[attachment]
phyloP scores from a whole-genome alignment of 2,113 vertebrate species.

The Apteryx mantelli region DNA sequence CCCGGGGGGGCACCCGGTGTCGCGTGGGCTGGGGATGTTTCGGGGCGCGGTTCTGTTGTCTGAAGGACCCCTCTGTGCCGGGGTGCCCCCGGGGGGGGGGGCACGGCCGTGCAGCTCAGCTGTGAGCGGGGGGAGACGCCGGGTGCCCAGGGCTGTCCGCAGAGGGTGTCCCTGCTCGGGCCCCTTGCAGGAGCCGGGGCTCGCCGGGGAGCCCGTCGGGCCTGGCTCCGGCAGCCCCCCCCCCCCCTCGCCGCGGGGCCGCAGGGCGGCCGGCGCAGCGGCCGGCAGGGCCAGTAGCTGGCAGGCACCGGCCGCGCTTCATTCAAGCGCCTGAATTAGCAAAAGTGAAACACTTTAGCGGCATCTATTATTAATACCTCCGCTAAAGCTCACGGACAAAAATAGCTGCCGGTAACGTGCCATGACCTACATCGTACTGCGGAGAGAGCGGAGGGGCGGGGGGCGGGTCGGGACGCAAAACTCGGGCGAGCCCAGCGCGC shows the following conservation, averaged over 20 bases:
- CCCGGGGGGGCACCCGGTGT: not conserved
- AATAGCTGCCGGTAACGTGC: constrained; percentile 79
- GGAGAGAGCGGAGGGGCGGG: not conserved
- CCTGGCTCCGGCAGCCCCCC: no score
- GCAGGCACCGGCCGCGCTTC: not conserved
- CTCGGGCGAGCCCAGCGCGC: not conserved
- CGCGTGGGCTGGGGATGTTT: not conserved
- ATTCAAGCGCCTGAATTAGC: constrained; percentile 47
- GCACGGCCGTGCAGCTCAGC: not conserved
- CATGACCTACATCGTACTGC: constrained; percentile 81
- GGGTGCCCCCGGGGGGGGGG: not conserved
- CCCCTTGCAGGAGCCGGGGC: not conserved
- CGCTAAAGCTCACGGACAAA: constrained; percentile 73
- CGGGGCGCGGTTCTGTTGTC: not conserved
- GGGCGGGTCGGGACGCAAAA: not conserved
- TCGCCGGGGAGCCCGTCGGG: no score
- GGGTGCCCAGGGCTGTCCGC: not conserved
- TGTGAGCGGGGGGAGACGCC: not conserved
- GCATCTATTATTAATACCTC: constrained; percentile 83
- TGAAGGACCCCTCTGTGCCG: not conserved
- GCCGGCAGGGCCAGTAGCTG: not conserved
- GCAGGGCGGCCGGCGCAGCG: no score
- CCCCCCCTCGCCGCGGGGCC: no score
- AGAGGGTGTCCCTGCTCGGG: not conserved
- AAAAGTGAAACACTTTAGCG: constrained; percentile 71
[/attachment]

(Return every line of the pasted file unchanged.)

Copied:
phyloP scores from a whole-genome alignment of 2,113 vertebrate species.

The Apteryx mantelli region DNA sequence CCCGGGGGGGCACCCGGTGTCGCGTGGGCTGGGGATGTTTCGGGGCGCGGTTCTGTTGTCTGAAGGACCCCTCTGTGCCGGGGTGCCCCCGGGGGGGGGGGCACGGCCGTGCAGCTCAGCTGTGAGCGGGGGGAGACGCCGGGTGCCCAGGGCTGTCCGCAGAGGGTGTCCCTGCTCGGGCCCCTTGCAGGAGCCGGGGCTCGCCGGGGAGCCCGTCGGGCCTGGCTCCGGCAGCCCCCCCCCCCCCTCGCCGCGGGGCCGCAGGGCGGCCGGCGCAGCGGCCGGCAGGGCCAGTAGCTGGCAGGCACCGGCCGCGCTTCATTCAAGCGCCTGAATTAGCAAAAGTGAAACACTTTAGCGGCATCTATTATTAATACCTCCGCTAAAGCTCACGGACAAAAATAGCTGCCGGTAACGTGCCATGACCTACATCGTACTGCGGAGAGAGCGGAGGGGCGGGGGGCGGGTCGGGACGCAAAACTCGGGCGAGCCCAGCGCGC shows the following conservation, averaged over 20 bases:
- CCCGGGGGGGCACCCGGTGT: not conserved
- AATAGCTGCCGGTAACGTGC: constrained; percentile 79
- GGAGAGAGCGGAGGGGCGGG: not conserved
- CCTGGCTCCGGCAGCCCCCC: no score
- GCAGGCACCGGCCGCGCTTC: not conserved
- CTCGGGCGAGCCCAGCGCGC: not conserved
- CGCGTGGGCTGGGGATGTTT: not conserved
- ATTCAAGCGCCTGAATTAGC: constrained; percentile 47
- GCACGGCCGTGCAGCTCAGC: not conserved
- CATGACCTACATCGTACTGC: constrained; percentile 81
- GGGTGCCCCCGGGGGGGGGG: not conserved
- CCCCTTGCAGGAGCCGGGGC: not conserved
- CGCTAAAGCTCACGGACAAA: constrained; percentile 73
- CGGGGCGCGGTTCTGTTGTC: not conserved
- GGGCGGGTCGGGACGCAAAA: not conserved
- TCGCCGGGGAGCCCGTCGGG: no score
- GGGTGCCCAGGGCTGTCCGC: not conserved
- TGTGAGCGGGGGGAGACGCC: not conserved
- GCATCTATTATTAATACCTC: constrained; percentile 83
- TGAAGGACCCCTCTGTGCCG: not conserved
- GCCGGCAGGGCCAGTAGCTG: not conserved
- GCAGGGCGGCCGGCGCAGCG: no score
- CCCCCCCTCGCCGCGGGGCC: no score
- AGAGGGTGTCCCTGCTCGGG: not conserved
- AAAAGTGAAACACTTTAGCG: constrained; percentile 71